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Old 09-09-2008, 01:27 PM   #9
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Oh, I am soooooo soooo soooo excited about the curried tofu-egg salad sandwiches. There is this place I go to lunch at with my Mom sometimes and they make curried egg salad sanwiches that are TO DIE FOR. Only problem is, just the sandwich is upwards (or over) 500 calories. Which is okay for a treat but it's not something I can have very often. I am going to try making this and see how it compares.

I just bought some of the Sara Lee 45 cal/slice whole wheat bread which I am excited about because I have essentially cut out pretty much all bread since I started dieting.

Aside from that, I didn't have time to marinate my tofu so I sauteed it with a splash of olive oil, and a TON of garlic, the flavor was nice but it was pretty mushy tasting. I think this may be just the texture of it in general. I will try freezing it and thawing and seeing if that helps. I also might try actually marinating it and baking it once the weather cools down.

Has anyone ever tried BBQing it? I have no idea...

I also found a couple recipes for pumpkin pie with tofu, has anyone tried anything like this? I want to, but I would skip the crust as it's fattening and I'm not a big fan of pie crust anyway. Here's a couple I found...

http://www.recipezaar.com/78098

http://www.recipezaar.com/101560
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Old 09-09-2008, 02:06 PM   #10
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Not all tofu is created equal. There are three basic kinds of plain tofu that you can find here in the US, silken, regular, and nigari tofu.

Silken is the kind you find in the shelf stable box, although it's sometimes found in tubs of water in the refrigerated section. Silken is more custard like and it good for soups, smoothies, pie fillings, salad dressings, or anything pureed. Mori-Nu makes a lite version too that is only 35 calories per serving.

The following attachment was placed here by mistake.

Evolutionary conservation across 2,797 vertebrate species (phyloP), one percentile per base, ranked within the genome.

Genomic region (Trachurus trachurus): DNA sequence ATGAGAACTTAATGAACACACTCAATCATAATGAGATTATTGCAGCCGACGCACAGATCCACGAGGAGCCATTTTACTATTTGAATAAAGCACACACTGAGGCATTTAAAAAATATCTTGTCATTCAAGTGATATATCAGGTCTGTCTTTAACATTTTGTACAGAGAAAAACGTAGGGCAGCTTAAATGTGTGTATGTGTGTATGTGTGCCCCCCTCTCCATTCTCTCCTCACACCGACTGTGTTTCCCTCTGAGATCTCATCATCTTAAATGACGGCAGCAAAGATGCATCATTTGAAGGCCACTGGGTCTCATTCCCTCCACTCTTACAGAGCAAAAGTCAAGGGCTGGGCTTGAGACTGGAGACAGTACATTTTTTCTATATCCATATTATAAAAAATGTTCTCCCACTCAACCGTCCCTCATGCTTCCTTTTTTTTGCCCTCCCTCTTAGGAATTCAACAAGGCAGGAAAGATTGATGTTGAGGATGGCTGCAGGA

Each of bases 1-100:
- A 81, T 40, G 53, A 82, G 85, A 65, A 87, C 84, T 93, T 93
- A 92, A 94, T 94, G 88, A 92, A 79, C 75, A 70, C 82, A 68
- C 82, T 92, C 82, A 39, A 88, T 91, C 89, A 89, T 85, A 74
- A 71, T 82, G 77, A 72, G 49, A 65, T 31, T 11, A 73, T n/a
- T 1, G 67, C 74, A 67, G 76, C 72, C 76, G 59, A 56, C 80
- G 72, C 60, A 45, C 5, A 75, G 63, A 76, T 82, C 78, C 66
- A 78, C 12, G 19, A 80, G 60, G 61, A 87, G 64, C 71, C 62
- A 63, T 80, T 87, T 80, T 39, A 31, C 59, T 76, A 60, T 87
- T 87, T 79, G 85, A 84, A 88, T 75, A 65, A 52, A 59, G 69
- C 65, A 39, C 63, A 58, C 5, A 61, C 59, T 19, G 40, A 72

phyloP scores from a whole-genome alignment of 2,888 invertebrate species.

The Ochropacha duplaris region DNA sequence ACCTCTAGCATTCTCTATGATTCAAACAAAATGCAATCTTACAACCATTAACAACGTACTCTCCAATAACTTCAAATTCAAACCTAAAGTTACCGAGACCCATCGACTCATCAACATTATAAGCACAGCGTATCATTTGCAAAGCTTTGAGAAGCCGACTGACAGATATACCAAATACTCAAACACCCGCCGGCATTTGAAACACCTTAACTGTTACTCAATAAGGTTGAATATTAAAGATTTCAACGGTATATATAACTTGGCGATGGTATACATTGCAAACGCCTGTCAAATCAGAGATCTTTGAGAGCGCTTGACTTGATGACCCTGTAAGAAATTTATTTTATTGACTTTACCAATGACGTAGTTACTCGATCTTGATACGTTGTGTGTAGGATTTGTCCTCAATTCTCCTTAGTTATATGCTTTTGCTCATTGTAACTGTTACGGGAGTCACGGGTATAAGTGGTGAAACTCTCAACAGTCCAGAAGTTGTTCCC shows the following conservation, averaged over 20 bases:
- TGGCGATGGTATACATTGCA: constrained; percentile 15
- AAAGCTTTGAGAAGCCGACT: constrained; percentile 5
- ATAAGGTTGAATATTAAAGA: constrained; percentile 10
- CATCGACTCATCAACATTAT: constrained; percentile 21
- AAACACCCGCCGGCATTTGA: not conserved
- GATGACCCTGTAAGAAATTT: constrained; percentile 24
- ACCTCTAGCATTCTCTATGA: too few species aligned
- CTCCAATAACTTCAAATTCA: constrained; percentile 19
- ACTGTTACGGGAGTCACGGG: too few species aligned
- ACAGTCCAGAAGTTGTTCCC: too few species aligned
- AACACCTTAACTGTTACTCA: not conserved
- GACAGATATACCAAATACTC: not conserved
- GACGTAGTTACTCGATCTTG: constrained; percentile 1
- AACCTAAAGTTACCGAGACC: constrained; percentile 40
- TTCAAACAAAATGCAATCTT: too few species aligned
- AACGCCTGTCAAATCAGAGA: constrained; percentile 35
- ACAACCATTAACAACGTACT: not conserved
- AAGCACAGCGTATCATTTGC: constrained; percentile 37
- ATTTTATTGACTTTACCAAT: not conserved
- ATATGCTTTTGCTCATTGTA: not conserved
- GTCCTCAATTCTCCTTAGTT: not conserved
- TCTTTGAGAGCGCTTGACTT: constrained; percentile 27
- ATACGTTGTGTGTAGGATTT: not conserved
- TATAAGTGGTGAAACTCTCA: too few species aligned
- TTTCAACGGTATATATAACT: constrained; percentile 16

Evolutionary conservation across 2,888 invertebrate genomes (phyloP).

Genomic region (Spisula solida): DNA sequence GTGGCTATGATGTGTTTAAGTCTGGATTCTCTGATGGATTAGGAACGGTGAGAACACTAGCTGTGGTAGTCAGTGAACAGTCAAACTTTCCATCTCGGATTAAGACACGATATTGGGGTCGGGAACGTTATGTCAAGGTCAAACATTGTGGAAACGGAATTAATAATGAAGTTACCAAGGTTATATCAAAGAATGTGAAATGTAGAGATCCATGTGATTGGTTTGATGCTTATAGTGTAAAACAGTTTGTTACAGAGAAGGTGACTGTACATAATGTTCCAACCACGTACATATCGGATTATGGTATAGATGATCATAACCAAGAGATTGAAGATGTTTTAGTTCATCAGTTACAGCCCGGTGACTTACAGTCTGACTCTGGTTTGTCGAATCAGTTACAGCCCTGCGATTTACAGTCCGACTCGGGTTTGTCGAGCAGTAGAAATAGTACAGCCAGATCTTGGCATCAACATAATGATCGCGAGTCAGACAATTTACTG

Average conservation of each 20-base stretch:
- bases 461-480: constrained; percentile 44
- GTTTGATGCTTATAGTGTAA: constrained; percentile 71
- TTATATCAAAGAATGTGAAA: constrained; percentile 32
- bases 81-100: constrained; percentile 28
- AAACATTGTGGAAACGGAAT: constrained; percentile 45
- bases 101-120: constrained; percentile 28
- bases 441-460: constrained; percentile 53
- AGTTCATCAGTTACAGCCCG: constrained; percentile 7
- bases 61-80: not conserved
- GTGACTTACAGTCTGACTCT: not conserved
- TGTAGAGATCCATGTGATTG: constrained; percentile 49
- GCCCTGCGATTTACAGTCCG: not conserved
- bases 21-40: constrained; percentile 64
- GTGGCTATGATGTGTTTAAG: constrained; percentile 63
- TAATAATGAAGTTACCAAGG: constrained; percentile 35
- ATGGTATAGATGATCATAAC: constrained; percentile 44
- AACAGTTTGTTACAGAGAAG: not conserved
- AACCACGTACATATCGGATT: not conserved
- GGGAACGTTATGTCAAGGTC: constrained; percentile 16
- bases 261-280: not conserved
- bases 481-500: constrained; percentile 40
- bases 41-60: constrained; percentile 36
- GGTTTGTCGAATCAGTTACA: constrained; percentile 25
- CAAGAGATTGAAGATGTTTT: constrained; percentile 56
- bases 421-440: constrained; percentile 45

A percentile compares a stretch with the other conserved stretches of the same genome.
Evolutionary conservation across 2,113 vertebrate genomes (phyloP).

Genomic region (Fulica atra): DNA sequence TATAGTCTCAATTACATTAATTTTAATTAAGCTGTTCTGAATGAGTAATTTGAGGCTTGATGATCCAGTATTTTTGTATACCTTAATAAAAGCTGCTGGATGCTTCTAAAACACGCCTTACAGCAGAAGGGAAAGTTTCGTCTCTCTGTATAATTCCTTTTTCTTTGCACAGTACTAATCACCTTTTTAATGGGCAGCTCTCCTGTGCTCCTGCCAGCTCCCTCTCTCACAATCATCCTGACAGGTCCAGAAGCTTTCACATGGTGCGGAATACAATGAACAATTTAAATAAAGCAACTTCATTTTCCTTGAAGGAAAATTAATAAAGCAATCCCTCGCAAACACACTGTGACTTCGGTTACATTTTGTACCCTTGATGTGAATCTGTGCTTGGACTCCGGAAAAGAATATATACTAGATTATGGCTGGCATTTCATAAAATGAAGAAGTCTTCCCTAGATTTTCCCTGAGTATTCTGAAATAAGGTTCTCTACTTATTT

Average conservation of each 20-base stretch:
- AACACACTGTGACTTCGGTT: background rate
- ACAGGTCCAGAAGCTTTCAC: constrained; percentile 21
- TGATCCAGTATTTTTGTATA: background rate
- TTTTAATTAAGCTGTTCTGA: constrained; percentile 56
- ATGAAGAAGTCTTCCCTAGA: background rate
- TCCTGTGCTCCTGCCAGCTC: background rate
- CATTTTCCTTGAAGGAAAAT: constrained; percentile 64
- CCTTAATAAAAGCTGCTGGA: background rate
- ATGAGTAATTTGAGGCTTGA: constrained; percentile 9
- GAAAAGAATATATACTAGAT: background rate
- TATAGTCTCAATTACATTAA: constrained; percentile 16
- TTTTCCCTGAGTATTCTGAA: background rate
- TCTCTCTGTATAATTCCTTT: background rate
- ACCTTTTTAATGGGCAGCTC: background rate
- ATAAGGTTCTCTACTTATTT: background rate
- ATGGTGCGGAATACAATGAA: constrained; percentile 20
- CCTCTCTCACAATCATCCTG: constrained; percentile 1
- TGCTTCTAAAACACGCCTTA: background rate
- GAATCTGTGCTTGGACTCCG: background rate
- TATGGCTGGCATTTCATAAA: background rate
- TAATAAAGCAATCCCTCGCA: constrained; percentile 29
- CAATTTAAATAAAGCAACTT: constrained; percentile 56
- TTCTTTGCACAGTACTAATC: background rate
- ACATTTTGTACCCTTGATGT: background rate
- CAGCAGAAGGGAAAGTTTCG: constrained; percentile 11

Regular tofu is what you'll mostly find in the tubs of water in the refrigerator section (unless it says silken.) It come is various degrees of firmness. This is Chinese style tofu and is good for scrambles and preparations where you are being gentle with it (simmering in a dish for example) or you don't mind it crumbling. Pressing this kind of tofu will help it hold it's shape, but I find that it's still not as firm as nigari tofu.

Nigari tofu isn't marked as such. Look at the ingredients. It'll list nigari if that's what they use to coagulate the tofu. Nigari tofu comes in the refrigerated section, but is typically just vacuum sealed (not in water or a tub.) It is the most firm and holds up well in stir fries, on the BBQ, or is good marinated and eaten cold. This is the kind I use the most. It doesn't require pressing or freezing and holds it's shape. It can even be grated, mixed with veggies and some mayo and used as a sandwich spread. Nigari tofu is not mushy, it's more "meaty" in texture.

You'll also see tofu "cutlets" that are pre-marinated and fried. This kind of tofu is quite firm as well.

My favorite marinade for tofu is a mixture of soy sauce, mirin, a bit of sesame oil, chopped garlic, chili flake, and a touch of honey. I let the tofu marinade at room temp for at least 30 mins or for several hours in the fridge. Then I either eat it cold, or broil it until it's nice and crispy.
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Old 09-09-2008, 03:57 PM   #11
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If you want really really firm tofu, I would highly recommend House brand cutlet-style tofu - it has 100 calories a serving. I used to find it only in Asian grocery stores, but now my local grocery store carries it as well. Not mushy - AT ALL.

http://www.thedailyplate.com/nutriti...se/tofu-cutlet

It's in a brown and orange package! (sorry, can't seem to find a picture online)

I like firm tofu and I'm WAY too lazy to freeze it or smush it or bake it or any that stuff. I want to slice the package and go.
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Last edited by Glory87 : 09-09-2008 at 03:58 PM.